Indigenous Cinema Month brings films and conversation to the Roxy

First seen in the Montana Kaimin

Films force parts of the past into the present that we often ignore. Indigenous Cinema Month at the Roxy Theater will explore first peoples’ history every Wednesday in November. The theater will explore indigenous peoples’ resiliency, historical trauma and struggles over land in honor of Native American Heritage Month with films dedicated to such stories.

The month kicked off with “Indian Horse,” a beautifully constructed film that tells the story of Canadian boarding schools’ abuse and violence through the eyes of a First Nations boy who becomes a hockey star. According to the film, 6,000 First Nations children died in the residential boarding schools. The story shows the deep effects of Canada’s aggressive assimilation policies towards Native people and that resiliency can simply be survival in the face of such atrocities.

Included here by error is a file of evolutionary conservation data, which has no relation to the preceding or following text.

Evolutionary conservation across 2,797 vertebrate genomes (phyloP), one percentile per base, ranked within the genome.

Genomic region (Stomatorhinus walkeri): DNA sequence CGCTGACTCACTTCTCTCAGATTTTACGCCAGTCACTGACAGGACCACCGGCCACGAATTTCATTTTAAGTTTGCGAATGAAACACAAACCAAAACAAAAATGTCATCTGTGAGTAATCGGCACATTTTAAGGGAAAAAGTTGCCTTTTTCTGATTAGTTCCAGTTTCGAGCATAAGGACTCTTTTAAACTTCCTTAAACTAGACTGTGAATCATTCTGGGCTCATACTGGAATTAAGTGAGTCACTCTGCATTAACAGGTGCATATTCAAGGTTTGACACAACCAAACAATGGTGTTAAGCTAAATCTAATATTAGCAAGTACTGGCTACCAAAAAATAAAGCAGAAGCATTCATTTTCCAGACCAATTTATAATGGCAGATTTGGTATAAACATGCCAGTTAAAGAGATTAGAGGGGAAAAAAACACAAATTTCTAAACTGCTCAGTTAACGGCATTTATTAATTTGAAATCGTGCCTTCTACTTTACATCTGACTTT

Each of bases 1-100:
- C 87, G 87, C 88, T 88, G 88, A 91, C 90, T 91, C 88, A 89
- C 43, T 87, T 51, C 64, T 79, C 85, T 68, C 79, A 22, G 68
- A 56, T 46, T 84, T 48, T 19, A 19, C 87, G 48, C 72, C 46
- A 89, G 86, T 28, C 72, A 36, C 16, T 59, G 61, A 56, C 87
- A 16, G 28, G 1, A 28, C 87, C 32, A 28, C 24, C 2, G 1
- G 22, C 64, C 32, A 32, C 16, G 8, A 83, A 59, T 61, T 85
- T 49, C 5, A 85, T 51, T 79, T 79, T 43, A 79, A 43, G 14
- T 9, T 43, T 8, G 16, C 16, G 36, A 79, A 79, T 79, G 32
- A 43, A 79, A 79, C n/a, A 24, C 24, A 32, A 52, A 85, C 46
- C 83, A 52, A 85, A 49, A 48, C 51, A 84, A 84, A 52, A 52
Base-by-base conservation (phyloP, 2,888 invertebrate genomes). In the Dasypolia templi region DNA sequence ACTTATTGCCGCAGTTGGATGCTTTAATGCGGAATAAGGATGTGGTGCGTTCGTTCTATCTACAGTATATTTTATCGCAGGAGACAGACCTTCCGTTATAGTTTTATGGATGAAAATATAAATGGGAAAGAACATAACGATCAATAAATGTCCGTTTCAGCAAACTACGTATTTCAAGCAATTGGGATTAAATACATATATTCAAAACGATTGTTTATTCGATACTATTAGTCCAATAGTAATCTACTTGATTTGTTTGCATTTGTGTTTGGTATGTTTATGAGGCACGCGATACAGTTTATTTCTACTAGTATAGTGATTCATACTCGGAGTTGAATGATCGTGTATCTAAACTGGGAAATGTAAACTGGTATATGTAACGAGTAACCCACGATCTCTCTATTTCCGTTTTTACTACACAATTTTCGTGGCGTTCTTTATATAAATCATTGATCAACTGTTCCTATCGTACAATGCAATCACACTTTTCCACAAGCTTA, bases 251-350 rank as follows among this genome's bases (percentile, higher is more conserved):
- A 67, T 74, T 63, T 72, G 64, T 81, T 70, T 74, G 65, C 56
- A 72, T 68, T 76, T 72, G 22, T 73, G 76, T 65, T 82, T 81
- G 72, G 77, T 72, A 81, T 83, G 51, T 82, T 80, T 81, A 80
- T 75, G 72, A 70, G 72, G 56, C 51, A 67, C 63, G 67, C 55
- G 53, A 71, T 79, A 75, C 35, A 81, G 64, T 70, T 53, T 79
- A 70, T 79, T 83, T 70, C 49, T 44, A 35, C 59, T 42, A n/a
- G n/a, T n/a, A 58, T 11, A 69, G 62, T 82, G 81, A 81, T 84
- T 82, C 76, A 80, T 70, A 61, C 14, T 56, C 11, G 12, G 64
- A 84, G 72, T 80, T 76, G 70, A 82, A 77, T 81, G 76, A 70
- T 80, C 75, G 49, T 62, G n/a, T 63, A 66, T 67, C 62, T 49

“Film is the way that people get their biggest exposure to indigenous people,” said Ivan MacDonald of the Blackfeet and Shoshone tribes. The 29-year-old filmmaker and therapist at the Missoula Urban Indian Health Center partnered with the Roxy after starting the Nł?ay Indigenous Film Festival.

Panels will be held after film screenings to discuss education and expose audiences to indigenous history and issues.

“The panels provide a greater understanding and acknowledgment of these past experiences and sitting with what that experience meant for us,” MacDonald said. Each of the three remaining films will have panels after the showings to create space for conversation and questions. The last film, “Dawnland,” will feature the movie’s producer, Tracy Rector.

“500 Years” will screen on Nov. 14, recounting the story of 500 years of Mayan suppression in Guatemala and the fight to recognize the genocide their people faced. “Te Ata,” showing on Nov. 21, tells the story of a Chickasaw woman who shared her culture and heritage with the world using the storytelling and performances starting in 1919. Finally, “Dawnland” runs on Nov. 28 and explores the first truth and reconciliation commission for Native Americans in Maine. It documents the communities grappling with the forced removal of Native children placed with white families.

“If people are willing to listen, we are always willing to share our culture and stories,” MacDonald said.